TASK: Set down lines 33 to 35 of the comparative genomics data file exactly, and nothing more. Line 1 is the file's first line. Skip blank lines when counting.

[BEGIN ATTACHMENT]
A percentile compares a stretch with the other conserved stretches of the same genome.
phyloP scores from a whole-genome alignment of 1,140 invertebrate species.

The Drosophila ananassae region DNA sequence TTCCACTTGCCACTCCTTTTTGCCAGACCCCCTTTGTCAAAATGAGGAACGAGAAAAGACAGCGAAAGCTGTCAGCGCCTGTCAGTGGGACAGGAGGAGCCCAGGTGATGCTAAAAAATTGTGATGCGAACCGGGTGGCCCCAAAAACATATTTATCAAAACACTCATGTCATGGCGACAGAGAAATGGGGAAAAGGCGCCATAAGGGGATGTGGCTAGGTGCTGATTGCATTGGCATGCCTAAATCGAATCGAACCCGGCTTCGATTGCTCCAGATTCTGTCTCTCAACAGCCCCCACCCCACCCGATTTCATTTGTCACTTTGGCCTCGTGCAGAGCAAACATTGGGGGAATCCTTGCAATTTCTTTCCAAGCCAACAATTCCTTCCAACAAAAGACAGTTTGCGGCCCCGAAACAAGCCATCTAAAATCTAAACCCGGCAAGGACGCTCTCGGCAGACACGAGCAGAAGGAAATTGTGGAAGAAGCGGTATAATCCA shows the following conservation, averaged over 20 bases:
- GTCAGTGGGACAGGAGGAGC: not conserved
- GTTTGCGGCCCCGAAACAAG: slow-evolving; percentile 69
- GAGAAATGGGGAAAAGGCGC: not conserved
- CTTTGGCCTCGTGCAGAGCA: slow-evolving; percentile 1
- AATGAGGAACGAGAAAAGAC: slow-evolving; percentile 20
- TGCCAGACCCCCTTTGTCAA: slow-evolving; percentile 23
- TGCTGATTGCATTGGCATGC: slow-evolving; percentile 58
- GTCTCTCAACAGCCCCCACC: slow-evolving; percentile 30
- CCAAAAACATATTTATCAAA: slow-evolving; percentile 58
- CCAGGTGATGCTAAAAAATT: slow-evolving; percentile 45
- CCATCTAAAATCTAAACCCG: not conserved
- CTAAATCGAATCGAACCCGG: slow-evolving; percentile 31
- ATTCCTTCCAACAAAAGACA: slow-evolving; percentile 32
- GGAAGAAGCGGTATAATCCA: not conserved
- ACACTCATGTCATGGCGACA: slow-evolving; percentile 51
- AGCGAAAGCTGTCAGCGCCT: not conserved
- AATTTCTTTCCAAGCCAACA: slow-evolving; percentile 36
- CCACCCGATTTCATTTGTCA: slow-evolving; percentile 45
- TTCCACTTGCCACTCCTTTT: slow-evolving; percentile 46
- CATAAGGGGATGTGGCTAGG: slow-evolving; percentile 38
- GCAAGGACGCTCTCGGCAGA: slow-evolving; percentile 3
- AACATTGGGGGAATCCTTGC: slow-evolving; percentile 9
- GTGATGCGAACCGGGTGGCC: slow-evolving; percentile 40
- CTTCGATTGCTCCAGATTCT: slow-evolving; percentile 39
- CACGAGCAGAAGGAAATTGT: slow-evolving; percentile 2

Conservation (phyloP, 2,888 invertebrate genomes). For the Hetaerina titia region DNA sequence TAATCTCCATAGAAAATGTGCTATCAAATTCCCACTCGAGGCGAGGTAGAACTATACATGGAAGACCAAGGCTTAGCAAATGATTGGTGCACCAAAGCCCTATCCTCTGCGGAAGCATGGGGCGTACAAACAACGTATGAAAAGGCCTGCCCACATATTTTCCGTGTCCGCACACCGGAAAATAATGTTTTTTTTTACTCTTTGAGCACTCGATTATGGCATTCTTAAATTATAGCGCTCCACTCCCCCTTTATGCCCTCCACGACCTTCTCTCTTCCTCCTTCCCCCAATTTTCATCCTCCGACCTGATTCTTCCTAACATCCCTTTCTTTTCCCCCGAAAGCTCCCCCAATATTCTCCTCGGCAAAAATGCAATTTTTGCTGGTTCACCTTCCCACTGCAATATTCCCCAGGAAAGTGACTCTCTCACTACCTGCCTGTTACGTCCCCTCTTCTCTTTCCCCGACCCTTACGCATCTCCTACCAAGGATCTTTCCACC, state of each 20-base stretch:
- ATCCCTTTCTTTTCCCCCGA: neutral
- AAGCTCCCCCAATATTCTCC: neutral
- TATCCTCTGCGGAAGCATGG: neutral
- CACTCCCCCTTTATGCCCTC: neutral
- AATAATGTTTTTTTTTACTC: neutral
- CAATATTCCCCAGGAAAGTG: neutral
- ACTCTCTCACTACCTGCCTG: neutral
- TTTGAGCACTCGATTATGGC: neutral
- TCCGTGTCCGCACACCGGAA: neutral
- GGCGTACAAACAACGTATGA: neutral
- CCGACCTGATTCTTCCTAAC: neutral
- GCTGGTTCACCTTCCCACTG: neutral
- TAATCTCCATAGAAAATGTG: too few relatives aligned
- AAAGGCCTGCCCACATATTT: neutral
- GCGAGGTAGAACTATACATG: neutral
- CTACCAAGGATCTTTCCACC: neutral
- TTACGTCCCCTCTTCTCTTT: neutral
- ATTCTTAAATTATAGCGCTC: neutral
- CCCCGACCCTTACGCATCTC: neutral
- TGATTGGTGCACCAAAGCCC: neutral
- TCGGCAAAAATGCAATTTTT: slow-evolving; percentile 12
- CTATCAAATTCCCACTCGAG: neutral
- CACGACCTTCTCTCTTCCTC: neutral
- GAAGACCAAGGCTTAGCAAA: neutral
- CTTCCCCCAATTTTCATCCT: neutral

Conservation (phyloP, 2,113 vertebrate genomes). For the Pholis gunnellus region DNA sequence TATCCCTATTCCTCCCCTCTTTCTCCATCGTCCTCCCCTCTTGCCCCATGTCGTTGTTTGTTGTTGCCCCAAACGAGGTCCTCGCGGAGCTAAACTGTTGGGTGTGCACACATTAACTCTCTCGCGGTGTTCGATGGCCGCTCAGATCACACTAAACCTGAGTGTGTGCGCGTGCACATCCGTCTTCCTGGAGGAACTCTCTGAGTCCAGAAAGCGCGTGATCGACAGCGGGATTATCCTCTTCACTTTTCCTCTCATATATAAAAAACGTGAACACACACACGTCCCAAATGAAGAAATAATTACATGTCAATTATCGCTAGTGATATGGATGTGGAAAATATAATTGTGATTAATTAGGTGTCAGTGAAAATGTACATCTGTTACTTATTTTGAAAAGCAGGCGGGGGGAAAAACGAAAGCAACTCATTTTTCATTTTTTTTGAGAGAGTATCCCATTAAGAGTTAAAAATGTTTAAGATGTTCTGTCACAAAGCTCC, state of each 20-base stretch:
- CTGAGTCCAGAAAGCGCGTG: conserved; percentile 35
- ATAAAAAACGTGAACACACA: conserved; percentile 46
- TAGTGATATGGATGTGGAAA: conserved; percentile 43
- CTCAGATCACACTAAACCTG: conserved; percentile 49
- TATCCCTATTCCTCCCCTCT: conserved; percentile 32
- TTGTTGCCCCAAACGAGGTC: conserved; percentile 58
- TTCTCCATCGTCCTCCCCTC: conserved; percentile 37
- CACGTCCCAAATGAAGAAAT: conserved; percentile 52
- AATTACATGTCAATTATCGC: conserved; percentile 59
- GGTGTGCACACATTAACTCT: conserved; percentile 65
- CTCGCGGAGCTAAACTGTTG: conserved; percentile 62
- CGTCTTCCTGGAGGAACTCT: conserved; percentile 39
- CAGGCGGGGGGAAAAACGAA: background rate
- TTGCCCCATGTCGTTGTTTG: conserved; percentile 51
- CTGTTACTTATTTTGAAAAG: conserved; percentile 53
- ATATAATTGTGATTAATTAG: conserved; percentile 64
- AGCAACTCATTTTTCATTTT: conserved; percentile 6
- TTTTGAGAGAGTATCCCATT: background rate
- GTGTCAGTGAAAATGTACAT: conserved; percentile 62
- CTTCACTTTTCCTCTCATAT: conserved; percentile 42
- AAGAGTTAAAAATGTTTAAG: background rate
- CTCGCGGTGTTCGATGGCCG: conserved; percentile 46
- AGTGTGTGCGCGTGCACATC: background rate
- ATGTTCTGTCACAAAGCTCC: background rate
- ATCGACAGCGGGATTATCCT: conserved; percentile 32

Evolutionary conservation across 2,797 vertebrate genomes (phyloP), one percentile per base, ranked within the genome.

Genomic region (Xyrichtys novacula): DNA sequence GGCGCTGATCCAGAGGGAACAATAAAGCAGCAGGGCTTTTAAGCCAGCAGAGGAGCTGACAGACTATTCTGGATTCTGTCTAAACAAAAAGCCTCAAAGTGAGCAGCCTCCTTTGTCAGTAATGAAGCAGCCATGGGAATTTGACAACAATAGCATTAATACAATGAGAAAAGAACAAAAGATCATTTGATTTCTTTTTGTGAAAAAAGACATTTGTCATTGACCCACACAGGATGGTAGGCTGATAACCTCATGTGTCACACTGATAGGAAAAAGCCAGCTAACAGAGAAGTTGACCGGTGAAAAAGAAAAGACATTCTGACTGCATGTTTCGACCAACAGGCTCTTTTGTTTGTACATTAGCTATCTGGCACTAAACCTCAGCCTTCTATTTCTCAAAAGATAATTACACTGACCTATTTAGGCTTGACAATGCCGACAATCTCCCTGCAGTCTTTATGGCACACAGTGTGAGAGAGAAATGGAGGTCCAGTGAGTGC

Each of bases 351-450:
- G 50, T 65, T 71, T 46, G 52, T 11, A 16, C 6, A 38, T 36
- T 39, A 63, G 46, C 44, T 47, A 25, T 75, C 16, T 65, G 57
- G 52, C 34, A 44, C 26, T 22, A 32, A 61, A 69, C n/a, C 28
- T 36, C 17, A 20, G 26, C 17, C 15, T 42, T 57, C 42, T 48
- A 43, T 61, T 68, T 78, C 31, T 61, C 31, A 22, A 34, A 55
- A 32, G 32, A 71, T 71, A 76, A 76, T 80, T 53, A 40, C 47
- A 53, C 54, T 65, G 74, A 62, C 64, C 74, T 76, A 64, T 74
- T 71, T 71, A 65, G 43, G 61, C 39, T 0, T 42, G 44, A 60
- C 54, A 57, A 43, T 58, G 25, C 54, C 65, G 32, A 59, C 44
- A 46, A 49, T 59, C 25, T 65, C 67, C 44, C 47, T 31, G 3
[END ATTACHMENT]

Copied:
- CACTCCCCCTTTATGCCCTC: neutral
- AATAATGTTTTTTTTTACTC: neutral
- CAATATTCCCCAGGAAAGTG: neutral